Importance of Industrial Symbiosis in Bangladesh |

Importance of Industrial Symbiosis in Bangladesh

Sakib B. Amin and Farhana Shahnaz     5th November, 2017 10:20:27 printer

Importance of Industrial Symbiosis in Bangladesh

The world is now undergoing a period of intense industrialisation. This sort of rapid industrialisation has taken humanity to greater heights, but it comes at the cost of resource depletion and environmental destruction.


It is unfortunately characterised by exhaustion of natural resources, degradation of basic ecosystems, and pollution wreaking disorder to an astounding degree.

Ensuring sustainable development has now become a topic of great importance to the world. In that regard, emblematic shifts have been observed in the field of industrial ecology, with resolute attention given particularly to industrial symbiosis.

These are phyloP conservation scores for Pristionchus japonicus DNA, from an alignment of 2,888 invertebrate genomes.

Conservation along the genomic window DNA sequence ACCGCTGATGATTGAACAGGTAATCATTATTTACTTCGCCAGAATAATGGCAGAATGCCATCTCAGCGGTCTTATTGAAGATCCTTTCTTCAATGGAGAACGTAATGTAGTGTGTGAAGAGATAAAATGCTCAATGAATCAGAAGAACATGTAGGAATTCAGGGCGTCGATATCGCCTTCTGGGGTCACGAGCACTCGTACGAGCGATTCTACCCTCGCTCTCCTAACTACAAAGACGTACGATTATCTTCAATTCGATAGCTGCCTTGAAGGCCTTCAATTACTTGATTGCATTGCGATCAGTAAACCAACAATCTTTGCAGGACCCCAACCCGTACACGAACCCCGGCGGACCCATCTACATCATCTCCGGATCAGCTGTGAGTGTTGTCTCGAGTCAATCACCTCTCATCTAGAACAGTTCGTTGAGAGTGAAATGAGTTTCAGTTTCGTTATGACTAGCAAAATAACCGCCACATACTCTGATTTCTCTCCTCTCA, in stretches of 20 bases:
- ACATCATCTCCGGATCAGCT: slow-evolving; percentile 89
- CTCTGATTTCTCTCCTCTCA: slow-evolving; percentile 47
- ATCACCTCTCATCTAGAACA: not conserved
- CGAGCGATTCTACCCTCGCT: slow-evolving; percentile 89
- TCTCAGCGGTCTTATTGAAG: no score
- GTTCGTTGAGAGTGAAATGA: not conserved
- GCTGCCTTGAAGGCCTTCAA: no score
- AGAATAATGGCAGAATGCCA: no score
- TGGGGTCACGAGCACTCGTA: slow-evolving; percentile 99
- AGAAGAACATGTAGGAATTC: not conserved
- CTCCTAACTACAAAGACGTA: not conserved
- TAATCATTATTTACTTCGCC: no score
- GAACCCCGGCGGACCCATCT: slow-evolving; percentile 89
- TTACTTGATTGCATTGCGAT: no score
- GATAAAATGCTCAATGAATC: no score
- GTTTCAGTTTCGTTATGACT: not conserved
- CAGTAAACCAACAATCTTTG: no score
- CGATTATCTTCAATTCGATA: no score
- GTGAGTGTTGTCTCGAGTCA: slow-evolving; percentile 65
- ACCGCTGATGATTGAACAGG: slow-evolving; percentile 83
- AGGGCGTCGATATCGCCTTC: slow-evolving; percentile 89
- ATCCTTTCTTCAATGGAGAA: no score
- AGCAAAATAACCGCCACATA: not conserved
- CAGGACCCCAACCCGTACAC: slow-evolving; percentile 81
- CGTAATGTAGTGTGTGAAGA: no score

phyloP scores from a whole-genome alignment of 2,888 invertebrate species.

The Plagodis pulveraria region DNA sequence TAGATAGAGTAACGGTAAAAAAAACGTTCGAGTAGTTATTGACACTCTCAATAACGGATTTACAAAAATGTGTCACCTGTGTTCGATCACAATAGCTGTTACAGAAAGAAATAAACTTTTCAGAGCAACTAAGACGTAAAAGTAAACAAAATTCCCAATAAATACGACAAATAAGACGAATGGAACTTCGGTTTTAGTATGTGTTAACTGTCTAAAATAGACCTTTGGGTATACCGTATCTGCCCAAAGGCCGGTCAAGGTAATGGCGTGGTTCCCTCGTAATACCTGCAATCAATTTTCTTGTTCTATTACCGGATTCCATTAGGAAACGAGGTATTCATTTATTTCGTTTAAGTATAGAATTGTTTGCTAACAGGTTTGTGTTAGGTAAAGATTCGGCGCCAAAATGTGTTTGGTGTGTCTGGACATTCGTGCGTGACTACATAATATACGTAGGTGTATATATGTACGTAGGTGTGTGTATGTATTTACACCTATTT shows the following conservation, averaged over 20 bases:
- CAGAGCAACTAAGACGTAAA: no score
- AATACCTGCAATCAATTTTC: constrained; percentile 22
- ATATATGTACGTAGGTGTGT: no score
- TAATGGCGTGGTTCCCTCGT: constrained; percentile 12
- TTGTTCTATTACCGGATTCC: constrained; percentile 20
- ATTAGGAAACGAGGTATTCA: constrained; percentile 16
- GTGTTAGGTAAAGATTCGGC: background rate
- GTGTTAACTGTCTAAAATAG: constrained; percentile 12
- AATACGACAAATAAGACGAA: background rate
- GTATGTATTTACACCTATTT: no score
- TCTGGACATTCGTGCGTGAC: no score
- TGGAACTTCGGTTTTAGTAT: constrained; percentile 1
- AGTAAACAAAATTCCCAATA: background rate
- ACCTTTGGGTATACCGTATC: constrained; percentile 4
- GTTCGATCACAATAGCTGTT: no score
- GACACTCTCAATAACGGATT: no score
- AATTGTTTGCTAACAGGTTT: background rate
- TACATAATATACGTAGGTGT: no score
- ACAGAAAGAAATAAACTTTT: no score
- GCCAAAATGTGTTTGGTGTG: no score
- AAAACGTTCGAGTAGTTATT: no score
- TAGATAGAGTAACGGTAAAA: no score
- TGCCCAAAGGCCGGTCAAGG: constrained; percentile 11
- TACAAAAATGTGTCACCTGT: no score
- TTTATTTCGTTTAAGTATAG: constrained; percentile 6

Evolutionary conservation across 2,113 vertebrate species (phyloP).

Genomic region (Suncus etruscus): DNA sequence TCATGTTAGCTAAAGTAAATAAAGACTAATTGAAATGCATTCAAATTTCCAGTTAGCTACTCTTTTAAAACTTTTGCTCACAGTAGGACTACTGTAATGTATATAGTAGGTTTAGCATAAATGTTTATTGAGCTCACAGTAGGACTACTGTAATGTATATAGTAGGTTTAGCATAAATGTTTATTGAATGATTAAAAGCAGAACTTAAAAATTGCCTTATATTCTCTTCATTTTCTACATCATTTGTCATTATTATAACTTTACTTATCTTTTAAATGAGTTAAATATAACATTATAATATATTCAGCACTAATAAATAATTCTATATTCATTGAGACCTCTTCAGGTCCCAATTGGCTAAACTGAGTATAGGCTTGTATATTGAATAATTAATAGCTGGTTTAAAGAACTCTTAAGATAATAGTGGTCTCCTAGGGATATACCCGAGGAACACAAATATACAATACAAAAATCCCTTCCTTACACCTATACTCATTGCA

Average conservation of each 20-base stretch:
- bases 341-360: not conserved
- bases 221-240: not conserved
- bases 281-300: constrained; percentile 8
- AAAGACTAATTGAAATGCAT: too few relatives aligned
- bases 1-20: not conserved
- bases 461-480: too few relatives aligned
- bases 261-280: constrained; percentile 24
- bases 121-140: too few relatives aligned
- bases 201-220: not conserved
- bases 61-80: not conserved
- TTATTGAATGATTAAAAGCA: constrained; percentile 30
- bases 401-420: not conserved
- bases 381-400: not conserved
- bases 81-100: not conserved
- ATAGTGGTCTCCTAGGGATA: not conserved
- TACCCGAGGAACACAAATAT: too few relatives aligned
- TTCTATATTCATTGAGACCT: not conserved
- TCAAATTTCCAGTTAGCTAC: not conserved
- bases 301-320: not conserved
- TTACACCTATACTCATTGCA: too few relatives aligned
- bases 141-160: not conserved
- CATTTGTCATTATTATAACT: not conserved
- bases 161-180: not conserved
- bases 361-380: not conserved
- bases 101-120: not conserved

Industrial symbiosis, a subset of industrial ecology, has been considered as a solution to this global crisis. It encompasses a framework in which two or more conventionally separate industrial entities develop mutually beneficial relationships wherein one entity makes productive use of material that is regarded as waste by another entity. The principal concern of this approach is increased resource efficiency. Through this process, energy consumption and material usage are optimised and waste generation is minimised. It may be dubbed as a cohesive approach that converts negative externalities, such as wastes to positive environmental externalities primarily in the form of decreased pollution and reduced need for raw material. Industrial symbiosis can thus prove to be a driver for economic development while generating environmental benefits through reduced consumption of resources and reduced amounts of waste and emissions at the same time.